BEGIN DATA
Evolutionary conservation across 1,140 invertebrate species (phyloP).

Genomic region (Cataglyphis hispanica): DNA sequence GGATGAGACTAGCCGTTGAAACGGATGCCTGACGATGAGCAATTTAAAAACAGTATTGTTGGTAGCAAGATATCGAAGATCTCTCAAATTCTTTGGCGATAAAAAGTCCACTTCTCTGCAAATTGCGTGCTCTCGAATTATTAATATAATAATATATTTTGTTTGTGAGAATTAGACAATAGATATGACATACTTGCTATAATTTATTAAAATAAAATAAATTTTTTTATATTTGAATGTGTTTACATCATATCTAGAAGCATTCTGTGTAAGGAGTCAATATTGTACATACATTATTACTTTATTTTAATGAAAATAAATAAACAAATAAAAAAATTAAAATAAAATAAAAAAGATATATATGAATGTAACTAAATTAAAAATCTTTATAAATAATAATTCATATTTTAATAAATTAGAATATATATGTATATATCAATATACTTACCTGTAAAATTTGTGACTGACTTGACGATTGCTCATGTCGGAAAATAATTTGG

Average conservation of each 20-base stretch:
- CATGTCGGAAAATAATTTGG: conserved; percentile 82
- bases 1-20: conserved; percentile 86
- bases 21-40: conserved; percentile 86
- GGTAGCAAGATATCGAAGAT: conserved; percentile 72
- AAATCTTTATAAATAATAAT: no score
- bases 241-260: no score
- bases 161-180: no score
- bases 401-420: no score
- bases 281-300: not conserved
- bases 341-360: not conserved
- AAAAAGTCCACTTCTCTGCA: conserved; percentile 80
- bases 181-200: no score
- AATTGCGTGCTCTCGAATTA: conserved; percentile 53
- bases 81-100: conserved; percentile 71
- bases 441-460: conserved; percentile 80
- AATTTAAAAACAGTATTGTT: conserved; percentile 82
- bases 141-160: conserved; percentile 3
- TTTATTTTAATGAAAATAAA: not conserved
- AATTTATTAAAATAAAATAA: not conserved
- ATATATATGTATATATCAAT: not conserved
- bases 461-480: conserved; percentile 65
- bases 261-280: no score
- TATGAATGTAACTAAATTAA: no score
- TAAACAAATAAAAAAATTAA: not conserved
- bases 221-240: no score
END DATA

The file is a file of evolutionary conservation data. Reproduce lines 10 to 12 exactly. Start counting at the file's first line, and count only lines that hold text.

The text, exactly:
- bases 161-180: no score
- bases 401-420: no score
- bases 281-300: not conserved